While the electric car vs petrol car debate has raged on for some time now, one area of the argument that has never been in doubt is the matter of running costs. Once you get past the upfront ticket price, the short and long-term costs attached to EV ownership are substantially lower than those of traditional combustion engine counterparts. The biggest of those overheads is fuel costs, which sit at roughly a third of the cost of the average petrol car.

However, domestic energy tariffs have seen substantial change for the worse. The energy price cap increased by 54% as of 1 April, with average household bills set to rise by around £700. For EV owners, that means charging costs are on the up, but how badly will that affect overall ownership costs and, perhaps more crucially, EV running costs versus those of petrol and diesel alternatives?

Why are energy prices rising?
Firstly, how did we get to this point with energy costs?
Energy price rises are affected by increases in wholesale gas prices – i.e. the amount energy firms pay for the gas in the first place. According to Money Helper, energy prices have been on a steep rise since October last year, with gas prices hitting a record high as the world reawakens from the lull of lockdowns, alongside other economic factors.

What is the energy price cap?
Secondly, what is the energy price cap that is the underlying cause behind energy price rises?
The energy price cap was introduced at the beginning of 2019 by regulator Ofgem as a method of capping energy prices at reasonable levels for UK households. The energy cap limits how much supplies can charge you per unit of gas and electricity used, so there’s no upper limit to what you can pay. It’s a control placed on the individual unit price.

The cap is reviewed every six months, with the energy price cap in April 2022 surging by 54% due to the factors mentioned above.

What does this mean for the cost of running an electric car?
With energy prices high, the cost to charge an electric car in the UK will naturally come up too.
But, how much does it cost to charge an electric car? According to Which, typical charging costs for an annual mileage of 8,100 miles can span anywhere from £750-1,150 a year depending on the size of the EV you own. In light of new energy tariffs, however, charging costs could go up by around £200.

That’s no small figure to consider, but your new total is still likely to be nowhere near that of the fuel costs of a petrol or diesel car. Data analysed by NimbleFins suggests motorists spend an average of £1,288 a year fuelling their petrol cars, and £1,795 a year fuelling their diesel cars. Furthermore, these figures were based on average mileage figures of 6,300 miles and 9,400 miles respectively, meaning the latter cost for diesel figures is a much closer comparison point to the data from Which.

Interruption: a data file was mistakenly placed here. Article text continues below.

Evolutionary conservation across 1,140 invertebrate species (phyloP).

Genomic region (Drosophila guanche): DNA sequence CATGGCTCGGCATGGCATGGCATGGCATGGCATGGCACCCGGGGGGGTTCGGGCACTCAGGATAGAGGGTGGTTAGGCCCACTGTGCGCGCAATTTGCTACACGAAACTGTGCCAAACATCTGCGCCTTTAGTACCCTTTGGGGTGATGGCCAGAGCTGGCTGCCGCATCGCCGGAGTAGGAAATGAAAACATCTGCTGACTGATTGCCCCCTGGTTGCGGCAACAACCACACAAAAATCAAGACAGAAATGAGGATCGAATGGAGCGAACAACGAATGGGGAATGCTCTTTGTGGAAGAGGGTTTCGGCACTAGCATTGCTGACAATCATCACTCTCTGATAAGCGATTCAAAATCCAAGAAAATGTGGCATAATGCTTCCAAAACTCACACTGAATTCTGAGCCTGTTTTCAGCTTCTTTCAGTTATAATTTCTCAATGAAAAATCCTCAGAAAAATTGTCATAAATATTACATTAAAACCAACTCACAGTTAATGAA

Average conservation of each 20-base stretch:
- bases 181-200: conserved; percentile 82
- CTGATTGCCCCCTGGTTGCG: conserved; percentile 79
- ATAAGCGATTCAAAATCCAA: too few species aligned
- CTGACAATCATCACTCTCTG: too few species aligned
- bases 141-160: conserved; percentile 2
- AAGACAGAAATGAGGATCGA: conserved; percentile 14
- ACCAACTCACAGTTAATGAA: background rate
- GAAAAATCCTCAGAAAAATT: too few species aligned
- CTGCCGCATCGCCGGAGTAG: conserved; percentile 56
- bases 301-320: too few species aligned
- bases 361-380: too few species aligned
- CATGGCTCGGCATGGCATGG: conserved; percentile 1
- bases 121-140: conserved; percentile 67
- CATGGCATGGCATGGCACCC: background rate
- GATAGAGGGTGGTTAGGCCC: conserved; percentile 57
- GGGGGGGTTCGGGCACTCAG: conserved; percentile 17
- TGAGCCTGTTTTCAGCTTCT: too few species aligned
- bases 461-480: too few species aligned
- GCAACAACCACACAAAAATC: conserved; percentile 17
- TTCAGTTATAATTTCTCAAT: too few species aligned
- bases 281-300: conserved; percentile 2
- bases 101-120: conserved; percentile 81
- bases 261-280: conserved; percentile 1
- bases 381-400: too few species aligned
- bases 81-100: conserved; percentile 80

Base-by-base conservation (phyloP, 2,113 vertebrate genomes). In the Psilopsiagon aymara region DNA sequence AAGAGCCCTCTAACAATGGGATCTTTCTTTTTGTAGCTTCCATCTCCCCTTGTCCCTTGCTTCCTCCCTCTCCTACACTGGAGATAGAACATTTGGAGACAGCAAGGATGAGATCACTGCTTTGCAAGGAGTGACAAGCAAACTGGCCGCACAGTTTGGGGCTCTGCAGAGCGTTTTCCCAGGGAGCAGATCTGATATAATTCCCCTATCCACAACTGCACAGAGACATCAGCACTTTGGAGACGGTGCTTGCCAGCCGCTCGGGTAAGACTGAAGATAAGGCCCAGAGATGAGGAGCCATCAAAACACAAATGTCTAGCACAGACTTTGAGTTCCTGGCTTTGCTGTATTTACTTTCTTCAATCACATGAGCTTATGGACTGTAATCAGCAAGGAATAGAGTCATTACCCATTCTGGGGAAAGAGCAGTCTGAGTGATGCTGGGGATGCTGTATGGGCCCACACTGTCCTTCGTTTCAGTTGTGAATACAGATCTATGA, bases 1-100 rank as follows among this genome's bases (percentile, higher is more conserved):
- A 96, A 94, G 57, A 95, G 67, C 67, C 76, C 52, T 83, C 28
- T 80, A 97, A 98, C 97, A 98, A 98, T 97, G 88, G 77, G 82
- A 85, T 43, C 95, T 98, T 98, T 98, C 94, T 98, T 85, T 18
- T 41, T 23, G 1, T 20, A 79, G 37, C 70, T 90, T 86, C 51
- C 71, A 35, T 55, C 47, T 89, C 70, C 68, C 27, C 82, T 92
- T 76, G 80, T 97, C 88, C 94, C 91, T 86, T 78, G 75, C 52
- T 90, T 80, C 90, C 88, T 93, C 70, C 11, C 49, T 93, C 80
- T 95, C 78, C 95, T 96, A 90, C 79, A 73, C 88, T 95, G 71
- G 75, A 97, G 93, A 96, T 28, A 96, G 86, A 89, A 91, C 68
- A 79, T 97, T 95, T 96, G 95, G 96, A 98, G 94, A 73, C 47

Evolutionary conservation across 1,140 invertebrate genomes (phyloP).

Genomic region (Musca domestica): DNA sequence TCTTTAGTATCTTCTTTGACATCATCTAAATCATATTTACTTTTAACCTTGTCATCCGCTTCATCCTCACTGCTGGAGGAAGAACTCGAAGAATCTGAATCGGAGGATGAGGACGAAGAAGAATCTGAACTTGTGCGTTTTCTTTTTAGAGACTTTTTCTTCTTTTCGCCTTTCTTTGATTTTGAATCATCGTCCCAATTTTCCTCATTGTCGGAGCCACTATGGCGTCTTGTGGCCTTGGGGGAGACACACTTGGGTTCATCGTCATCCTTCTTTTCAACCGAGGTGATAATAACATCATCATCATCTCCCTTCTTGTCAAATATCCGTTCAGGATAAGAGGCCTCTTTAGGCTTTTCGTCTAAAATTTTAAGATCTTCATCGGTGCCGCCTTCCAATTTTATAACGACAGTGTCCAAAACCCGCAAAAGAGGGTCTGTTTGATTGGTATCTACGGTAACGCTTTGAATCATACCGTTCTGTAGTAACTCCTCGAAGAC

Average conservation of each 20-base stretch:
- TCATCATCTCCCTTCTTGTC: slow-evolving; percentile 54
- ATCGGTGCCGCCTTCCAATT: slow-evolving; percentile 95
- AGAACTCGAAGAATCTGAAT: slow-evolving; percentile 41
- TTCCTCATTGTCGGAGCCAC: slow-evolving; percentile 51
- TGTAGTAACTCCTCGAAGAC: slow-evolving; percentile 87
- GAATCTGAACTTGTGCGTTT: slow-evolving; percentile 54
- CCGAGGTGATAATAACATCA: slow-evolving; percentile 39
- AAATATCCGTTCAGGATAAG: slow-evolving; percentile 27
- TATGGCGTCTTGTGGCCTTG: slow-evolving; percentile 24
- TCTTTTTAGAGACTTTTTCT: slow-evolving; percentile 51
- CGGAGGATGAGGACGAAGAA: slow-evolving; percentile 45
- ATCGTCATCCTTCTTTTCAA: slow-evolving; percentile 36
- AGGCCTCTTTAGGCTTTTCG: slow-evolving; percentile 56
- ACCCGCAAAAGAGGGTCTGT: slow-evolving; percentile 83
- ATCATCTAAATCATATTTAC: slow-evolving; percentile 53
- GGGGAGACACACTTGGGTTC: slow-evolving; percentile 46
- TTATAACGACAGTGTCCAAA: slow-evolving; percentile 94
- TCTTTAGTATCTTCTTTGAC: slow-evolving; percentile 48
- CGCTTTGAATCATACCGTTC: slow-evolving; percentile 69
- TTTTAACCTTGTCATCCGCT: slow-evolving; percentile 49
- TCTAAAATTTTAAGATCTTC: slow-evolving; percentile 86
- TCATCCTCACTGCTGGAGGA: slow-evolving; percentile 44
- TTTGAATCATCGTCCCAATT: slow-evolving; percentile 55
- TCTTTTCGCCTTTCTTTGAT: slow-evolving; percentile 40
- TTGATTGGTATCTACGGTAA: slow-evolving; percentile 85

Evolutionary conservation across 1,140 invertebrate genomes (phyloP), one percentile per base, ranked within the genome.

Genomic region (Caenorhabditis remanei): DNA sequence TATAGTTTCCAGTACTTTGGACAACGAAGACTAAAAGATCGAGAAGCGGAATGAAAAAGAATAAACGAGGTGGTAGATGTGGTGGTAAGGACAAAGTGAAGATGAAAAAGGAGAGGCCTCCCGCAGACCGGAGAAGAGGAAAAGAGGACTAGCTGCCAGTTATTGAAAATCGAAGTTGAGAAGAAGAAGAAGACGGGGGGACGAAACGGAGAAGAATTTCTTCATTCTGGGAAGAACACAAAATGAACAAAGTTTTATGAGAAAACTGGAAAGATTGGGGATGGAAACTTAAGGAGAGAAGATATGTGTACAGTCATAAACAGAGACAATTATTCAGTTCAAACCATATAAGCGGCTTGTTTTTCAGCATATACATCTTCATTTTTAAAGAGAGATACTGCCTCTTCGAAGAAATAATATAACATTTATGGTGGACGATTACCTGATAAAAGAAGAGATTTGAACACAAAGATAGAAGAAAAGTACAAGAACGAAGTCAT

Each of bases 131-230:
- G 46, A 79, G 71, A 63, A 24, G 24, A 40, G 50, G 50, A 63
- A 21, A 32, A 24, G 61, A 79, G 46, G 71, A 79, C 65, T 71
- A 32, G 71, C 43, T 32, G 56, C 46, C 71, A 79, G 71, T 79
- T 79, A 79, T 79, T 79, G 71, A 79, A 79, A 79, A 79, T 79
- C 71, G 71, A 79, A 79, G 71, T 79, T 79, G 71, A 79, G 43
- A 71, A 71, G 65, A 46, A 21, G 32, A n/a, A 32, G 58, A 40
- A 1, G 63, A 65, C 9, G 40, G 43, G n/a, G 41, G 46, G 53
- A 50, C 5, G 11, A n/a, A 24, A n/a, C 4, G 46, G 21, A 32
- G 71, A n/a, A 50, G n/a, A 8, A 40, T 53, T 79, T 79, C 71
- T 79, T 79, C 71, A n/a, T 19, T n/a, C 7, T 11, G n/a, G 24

Of course, it only takes driving by one petrol station to know that fuel prices have absolutely skyrocketed alongside energy tariffs. So, in reality, everyone is now paying notably more, regardless of the type of technology behind their car’s powertrain.

What can you do to bring your charging costs down?
Everyone’s paying more now. While that might offer some rather unsatisfying relief for EV owners, there are ways to bring your charging costs down – although there’s no easy way around what are almost comprehensive energy price rises.

Still, if you’re looking to move frugally while energy prices are soaring, there are a few things you can do:

  • Shop around: The energy price cap has seen prices rise across the board, so you’re not going to find a ‘cheap’ deal anywhere at the moment. What you can do, however, is shop around. The energy cap dictates the maximum amount you’ll be paying these coming months – you may be able to find an energy provider who is offering better-than-average rates.
  • Move to a specialist tariff: Some energy suppliers offer specialist packages for EV owners. The general theme around these tariffs is to offer you cheaper charging rates at off-peak times – for example, charging your car through the night. However, many providers have dropped these schemes from their offering as of the changes this month, or increased the prices attached to the tariffs.
  • Use your vehicle less: Stating the obvious? Perhaps, but the post-pandemic world means many of us now work in more flexible working set-ups that allow for increased remote working. If you’re heading to the office every day and don’t need to, it might be worth taking a few more days from home to limit your travel and mitigate the associated costs.

No matter whether you’re driving electric, hybrid, petrol or diesel, we’re all going to have to stomach some steep fuel costs. When compared to running a combustion vehicle, the associated operating costs remain lower.

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